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to get, if it were possible, some in nine days before completing his 100th formation from him as to the way in year. But I number among my friends which his tithes were collected in the who are still alive an old worthy who days when they were paid in kind. is some months over 100. I first beHe had nothing, absolutely nothing, to came acquainted with him about three tell me. "I have been trying to re years ago, when he used to be up to a member something for you," he said, five miles walk without fatigue; he "but it's so long ago that I can't recol was then in possession of all his facullect.” He never thought of anything ties, except that he was a little deaf, so far back. His memory began at a and he more than once asured me that point where the reminiscences of men if he survived until 1900 he should be of fifty begin. All before that was a able to boast that he had lived in three blank; but of the last fifty years of centuries. Recently, however, they had his life he could talk as simply and as found that he was baptized on the 12th accurately as I could, so much and no of February, 1800, and he now calls more. There seemed to have been that his birthday, though the probabilonly two incidents in his boyhood that ity is that he was right at first when he habitually recurred to. The first was he assumed or asserted that he was when he was about fourteen years old. born in 1799. Mr. Lewis Barton, for He had somehow played truant, and he that is the old man's name, was a shoefound himself at Epsom on the Derby maker at Dereham for sixty or seventy day [?]. There was a great crowd and years, and saved a modest competency the lad was very nearly ridden over by by his own industry and thrift. In the Prince Regent. "I got somehow early life he used to travel on his own between the horse's front legs, and I account for orders, and he had journeylooked up and saw his Royal Highness men working for him in the villages towering over me.” This must have round. When the railroad came he saw been in 1804, for Mr. Edwards was that this peripatetic looking about for born in 1789.

customers would not pay, and he stayed The other incident which had made at home and his old customers came an indelible impression upon him was to him instead of his going to them, when he was a pupil with Forby, the and he was the gainer. All through author of the valuable “Vocabulary of life he has been a most pronounced and East Anglia," at Fincham, of which loyal Churchman, and, when both eyeplace Forby became rector in 1801. sight and hearing failed him, he worHere, again, he had nothing to tell me ried himself a good deal because, as of Forby, except that "he was a rare he said to me, “I find it hard, sir, that flogger and gave Pillans a cruel flog I can't make my early Communion now, ging the very day he was going to as I used to do!" The worthy Vicar leave him.” Who “Pillans" was I did of Dereham met that difficulty easily, not ask and I do not know. "Do you and on his birthday (or it may be only remember William Girling, sir, who his baptismal day) he administered the was at Forby's with you?” “Was he? Blessed Sacrament to the old gentleNo, I don't remember that-it's so long man and a small congregation of his ago. Of course I knew Mr. Girling friends in the room where now almost very well when he lived at Scarning.” all his time is passed. Old Barton is That is after Mr. Edwards had become wonderfully vigorous in mind even rector of Ashill. Everything before now; he used to be a great reader, and that had passed from his memory. as long as he could he read the Psalms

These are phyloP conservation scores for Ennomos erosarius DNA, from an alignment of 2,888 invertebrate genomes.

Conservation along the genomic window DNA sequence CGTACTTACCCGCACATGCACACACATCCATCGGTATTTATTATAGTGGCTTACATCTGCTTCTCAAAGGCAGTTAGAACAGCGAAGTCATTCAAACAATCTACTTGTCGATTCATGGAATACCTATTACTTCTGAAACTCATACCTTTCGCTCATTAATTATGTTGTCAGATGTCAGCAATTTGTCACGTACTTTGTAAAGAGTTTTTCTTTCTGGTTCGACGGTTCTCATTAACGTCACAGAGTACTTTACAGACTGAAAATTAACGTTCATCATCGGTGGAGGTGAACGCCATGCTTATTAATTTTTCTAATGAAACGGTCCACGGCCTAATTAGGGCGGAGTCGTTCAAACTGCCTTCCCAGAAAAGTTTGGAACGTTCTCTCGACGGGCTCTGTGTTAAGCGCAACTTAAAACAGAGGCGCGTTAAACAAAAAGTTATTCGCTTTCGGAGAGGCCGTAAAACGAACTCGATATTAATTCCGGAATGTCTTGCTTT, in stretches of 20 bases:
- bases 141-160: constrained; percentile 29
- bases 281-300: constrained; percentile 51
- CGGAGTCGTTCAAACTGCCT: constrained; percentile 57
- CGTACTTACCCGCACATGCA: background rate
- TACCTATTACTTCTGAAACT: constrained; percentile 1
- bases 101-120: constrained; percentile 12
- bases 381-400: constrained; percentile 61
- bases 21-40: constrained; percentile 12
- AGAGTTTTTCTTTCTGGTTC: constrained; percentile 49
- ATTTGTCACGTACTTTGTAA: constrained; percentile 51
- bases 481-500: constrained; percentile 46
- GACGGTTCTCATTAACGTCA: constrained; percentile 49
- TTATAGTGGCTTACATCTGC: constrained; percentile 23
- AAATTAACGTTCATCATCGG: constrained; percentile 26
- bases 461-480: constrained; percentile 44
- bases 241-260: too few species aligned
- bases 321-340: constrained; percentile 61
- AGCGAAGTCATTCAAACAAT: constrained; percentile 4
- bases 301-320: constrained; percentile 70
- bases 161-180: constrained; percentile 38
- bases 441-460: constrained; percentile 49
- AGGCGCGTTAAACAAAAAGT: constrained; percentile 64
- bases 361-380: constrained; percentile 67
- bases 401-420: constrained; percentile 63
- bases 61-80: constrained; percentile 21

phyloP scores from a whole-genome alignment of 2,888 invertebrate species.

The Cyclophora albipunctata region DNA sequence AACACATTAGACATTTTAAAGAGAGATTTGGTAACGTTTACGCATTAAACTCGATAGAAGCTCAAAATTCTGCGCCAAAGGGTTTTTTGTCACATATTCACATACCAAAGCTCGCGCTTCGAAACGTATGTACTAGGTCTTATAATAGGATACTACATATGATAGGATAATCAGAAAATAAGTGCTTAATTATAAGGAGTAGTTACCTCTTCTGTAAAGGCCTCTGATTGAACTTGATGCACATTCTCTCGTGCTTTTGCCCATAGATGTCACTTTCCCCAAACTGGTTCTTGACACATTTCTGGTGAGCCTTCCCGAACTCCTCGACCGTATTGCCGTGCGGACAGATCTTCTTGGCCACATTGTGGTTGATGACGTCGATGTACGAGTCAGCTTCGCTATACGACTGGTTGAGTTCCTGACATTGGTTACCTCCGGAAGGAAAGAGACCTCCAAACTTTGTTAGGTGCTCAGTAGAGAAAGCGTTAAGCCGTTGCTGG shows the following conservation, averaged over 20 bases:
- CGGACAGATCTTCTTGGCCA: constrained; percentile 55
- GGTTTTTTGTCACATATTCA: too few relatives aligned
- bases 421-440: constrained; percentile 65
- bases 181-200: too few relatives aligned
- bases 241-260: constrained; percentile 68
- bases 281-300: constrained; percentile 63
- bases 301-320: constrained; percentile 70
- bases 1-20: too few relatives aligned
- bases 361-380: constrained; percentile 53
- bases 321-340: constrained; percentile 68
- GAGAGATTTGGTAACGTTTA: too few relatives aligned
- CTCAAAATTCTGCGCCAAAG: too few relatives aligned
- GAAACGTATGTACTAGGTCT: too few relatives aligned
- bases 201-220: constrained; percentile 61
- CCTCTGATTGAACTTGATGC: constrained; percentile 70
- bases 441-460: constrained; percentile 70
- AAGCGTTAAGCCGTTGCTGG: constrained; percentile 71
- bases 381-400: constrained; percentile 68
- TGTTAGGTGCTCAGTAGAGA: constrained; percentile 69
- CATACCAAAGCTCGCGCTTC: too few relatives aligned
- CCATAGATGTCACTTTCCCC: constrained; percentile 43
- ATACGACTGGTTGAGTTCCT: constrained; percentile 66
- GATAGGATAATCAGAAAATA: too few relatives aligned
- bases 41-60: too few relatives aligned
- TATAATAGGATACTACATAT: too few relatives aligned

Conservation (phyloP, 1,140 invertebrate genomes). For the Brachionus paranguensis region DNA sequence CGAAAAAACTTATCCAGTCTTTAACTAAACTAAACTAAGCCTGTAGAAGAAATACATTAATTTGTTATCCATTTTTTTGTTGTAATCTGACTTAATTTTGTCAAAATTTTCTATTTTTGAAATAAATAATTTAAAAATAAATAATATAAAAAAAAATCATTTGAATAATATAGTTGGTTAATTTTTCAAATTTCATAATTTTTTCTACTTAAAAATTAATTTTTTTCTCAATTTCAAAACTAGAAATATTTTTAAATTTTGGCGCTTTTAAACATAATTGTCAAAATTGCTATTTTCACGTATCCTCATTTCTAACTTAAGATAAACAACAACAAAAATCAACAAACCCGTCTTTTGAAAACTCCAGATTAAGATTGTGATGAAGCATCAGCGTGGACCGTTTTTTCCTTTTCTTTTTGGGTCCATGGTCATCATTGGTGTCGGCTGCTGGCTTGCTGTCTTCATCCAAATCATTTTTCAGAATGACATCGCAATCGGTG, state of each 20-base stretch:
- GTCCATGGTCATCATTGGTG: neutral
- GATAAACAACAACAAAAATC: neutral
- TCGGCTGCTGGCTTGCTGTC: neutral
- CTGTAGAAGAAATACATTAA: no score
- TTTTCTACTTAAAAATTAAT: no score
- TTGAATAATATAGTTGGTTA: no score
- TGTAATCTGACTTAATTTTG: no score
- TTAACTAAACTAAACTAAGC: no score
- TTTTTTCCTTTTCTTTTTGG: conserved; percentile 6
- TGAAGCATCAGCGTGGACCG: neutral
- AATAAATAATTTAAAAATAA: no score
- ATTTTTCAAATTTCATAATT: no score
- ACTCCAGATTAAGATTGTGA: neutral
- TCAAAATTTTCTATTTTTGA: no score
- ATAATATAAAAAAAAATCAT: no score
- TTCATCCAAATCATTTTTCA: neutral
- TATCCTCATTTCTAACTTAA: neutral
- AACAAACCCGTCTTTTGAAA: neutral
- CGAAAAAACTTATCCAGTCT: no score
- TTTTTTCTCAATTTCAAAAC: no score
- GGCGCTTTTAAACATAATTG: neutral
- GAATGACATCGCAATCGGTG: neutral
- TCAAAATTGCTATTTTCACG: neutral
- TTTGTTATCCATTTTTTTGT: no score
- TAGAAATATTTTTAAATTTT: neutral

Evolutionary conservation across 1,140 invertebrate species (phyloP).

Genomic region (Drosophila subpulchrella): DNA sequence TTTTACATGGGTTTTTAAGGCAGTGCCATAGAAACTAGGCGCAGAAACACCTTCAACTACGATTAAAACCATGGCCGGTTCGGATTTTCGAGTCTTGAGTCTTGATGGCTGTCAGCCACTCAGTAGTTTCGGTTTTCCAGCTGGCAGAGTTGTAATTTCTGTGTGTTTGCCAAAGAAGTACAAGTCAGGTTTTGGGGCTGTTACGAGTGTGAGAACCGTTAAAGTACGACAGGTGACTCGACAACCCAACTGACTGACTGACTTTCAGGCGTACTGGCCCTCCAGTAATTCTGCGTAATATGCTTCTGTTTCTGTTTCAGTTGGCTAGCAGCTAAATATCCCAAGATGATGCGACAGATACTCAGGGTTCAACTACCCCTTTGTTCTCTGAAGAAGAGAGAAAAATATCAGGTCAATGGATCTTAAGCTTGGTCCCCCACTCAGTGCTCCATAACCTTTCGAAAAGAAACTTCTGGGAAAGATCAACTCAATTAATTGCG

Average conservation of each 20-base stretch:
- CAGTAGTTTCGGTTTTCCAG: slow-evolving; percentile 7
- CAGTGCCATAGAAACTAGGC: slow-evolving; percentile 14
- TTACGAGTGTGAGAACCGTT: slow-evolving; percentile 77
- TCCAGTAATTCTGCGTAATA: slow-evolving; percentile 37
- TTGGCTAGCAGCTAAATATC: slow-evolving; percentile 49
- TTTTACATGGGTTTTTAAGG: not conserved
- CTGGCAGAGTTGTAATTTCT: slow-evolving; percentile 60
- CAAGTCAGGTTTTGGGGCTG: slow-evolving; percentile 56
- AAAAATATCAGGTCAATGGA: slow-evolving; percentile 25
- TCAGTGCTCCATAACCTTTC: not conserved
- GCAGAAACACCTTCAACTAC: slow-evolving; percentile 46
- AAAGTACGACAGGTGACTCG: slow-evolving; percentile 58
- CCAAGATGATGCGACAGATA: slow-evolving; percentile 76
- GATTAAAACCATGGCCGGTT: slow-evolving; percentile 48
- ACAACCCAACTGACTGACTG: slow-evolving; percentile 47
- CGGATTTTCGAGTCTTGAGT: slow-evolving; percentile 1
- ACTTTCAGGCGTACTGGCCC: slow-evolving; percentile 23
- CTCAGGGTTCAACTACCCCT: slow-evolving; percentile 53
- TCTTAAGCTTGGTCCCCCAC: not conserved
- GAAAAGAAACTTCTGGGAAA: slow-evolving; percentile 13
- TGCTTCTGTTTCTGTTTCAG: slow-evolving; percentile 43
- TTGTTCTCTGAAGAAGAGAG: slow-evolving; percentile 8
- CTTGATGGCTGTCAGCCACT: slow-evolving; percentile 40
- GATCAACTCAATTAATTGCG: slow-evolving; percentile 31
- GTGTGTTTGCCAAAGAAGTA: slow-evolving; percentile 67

As I have said, Mr. Edwards died daily. The loss of his sight, which

came on quite suddenly, was a terrible This is my experience of life among the blow to him. It was pitiful to see him elders of Arcady. wave his hand to the bookshelves be To the honor of the guardians of this hind his chair, saying, "Ah, I shall Poor Law Union be it written that never read them any more. They're they have more than once been cenall dumb or asleep to me now, sir. But sured by the officials in high places yet, you see, they're not all dead and for not too rigidly forcing the aged poor forgotten. There's old Shakespeare among us into "the house.” The result still comes back upon me. I used to is that in this parish there have been read old Shakespeare almost every for some time past an extraordinary week seventy or eighty years ago. number of aged folk who have been Don't you think he was a wonder, sir?" allowed to live on undisturbed in One day, not so very long ago, he be their birthplace for eighty or ninety gan abruptly to recite the famous so years, some of them subsisting for ten liloquy of Hamlet: